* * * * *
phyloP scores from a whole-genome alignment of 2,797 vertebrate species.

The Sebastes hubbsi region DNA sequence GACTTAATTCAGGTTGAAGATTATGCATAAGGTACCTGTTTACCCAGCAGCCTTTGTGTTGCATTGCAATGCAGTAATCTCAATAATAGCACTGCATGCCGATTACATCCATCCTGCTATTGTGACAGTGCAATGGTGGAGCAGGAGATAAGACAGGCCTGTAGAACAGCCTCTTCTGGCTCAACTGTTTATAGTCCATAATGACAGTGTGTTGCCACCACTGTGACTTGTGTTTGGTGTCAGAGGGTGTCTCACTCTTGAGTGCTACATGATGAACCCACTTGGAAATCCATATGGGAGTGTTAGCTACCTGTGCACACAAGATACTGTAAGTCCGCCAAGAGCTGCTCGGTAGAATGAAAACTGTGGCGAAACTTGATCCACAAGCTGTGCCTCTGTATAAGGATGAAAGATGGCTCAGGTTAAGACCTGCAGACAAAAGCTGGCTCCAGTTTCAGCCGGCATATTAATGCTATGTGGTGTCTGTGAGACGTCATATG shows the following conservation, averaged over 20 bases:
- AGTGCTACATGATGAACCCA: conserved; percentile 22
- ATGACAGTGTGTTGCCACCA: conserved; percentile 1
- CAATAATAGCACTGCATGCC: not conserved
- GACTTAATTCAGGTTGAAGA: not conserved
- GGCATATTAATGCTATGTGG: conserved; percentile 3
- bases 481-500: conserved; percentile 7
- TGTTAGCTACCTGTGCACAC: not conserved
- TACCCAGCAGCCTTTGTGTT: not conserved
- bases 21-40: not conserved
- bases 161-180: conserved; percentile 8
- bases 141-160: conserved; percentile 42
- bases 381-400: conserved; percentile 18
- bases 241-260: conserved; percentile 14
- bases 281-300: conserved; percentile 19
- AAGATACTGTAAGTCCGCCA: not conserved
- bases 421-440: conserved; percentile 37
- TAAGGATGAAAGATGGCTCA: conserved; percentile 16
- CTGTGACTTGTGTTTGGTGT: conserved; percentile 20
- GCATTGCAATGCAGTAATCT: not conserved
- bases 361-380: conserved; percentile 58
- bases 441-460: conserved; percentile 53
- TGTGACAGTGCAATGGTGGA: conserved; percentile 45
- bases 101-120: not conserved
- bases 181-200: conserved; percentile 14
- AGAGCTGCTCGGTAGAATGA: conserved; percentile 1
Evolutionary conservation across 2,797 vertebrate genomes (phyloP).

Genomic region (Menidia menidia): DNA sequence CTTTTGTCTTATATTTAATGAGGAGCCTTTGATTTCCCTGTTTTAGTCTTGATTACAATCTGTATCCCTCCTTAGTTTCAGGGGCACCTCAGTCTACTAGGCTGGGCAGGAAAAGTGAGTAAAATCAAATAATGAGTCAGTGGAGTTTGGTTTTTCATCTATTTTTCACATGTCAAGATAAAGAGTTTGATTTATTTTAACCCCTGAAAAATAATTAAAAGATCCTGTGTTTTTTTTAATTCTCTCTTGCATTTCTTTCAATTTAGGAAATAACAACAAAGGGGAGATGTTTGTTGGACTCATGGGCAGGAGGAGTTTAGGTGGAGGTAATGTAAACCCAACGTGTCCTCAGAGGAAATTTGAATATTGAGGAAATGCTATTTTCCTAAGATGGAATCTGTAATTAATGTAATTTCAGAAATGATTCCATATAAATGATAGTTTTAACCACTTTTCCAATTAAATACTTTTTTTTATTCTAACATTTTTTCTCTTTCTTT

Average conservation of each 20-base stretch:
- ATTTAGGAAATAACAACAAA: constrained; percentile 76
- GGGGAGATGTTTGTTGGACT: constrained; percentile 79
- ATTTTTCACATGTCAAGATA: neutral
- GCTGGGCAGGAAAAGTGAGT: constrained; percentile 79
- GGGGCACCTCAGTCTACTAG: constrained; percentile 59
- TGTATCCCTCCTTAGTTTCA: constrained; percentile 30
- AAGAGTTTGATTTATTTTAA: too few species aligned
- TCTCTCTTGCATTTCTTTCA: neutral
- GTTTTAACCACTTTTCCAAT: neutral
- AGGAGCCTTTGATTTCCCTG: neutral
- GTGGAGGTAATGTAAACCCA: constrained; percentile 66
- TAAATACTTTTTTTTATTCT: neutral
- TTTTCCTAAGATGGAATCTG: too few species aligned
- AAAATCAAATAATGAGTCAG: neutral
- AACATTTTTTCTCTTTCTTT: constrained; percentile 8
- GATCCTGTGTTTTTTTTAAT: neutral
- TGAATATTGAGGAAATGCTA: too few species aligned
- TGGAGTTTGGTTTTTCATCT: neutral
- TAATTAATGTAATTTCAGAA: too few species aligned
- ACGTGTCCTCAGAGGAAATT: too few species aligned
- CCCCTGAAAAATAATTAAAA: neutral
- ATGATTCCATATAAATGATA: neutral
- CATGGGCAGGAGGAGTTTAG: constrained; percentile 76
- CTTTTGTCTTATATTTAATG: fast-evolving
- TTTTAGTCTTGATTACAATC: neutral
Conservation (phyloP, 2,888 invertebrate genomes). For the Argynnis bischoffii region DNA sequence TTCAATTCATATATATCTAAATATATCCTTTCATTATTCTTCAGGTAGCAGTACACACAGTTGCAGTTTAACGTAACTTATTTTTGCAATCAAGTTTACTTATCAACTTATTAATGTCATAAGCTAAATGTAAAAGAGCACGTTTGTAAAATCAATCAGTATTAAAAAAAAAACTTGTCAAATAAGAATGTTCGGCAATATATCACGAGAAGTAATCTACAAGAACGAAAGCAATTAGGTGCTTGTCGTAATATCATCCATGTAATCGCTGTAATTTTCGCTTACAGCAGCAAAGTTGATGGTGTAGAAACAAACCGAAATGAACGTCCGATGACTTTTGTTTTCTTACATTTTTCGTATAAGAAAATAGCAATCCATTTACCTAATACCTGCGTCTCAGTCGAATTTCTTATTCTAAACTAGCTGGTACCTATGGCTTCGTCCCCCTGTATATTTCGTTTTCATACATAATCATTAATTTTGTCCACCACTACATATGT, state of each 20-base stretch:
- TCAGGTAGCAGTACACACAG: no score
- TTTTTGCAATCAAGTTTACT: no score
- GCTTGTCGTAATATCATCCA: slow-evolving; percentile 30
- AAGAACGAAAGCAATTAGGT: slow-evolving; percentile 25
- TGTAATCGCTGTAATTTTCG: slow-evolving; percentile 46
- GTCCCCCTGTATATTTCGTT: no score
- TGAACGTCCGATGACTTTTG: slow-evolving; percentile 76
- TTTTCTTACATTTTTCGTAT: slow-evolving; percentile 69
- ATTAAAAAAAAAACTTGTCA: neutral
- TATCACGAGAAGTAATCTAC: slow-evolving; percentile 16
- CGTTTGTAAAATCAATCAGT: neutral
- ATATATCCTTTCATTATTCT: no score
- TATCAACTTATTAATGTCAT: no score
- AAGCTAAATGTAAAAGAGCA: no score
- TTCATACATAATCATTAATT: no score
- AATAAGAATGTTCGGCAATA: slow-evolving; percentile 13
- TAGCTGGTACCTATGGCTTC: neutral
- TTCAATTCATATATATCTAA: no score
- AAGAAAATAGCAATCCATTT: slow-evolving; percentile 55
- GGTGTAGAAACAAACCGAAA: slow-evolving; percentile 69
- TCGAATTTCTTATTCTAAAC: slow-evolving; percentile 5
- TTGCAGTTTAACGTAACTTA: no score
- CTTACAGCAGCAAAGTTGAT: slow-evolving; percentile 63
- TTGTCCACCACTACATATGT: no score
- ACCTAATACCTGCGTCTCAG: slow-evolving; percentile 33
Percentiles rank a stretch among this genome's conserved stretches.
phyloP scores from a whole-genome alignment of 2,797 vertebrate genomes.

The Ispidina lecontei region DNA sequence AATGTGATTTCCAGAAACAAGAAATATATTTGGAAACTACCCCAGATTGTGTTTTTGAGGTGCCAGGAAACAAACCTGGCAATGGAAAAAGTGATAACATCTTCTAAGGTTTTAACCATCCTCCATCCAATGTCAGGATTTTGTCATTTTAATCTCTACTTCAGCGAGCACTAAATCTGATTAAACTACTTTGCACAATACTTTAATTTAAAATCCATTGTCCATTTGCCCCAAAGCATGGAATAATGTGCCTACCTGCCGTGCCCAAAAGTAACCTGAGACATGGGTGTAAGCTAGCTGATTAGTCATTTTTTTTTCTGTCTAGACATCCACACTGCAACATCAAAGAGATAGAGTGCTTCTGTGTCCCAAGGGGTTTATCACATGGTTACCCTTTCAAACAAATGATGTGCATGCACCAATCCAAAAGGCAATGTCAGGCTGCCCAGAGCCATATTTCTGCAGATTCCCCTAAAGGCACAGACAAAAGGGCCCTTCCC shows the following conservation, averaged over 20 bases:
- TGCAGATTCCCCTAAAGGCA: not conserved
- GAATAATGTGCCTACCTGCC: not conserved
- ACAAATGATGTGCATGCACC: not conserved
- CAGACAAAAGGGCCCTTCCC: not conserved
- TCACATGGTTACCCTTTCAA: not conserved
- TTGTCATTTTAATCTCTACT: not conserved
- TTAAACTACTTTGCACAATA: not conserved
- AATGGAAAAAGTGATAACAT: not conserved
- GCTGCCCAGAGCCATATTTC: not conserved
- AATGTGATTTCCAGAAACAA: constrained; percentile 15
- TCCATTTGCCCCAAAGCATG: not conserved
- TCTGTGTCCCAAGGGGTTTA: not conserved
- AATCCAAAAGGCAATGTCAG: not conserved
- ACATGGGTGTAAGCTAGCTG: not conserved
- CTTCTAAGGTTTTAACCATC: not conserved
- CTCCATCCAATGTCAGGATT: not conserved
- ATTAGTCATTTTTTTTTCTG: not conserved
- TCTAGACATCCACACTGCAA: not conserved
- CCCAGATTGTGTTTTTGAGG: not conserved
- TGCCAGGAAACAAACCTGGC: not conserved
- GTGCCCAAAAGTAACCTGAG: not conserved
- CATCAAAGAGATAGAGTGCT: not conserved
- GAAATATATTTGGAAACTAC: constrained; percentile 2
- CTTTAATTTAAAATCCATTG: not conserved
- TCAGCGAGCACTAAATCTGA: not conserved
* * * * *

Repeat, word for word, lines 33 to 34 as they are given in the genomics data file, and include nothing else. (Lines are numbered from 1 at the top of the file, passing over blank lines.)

- ATTTTTCACATGTCAAGATA: neutral
- GCTGGGCAGGAAAAGTGAGT: constrained; percentile 79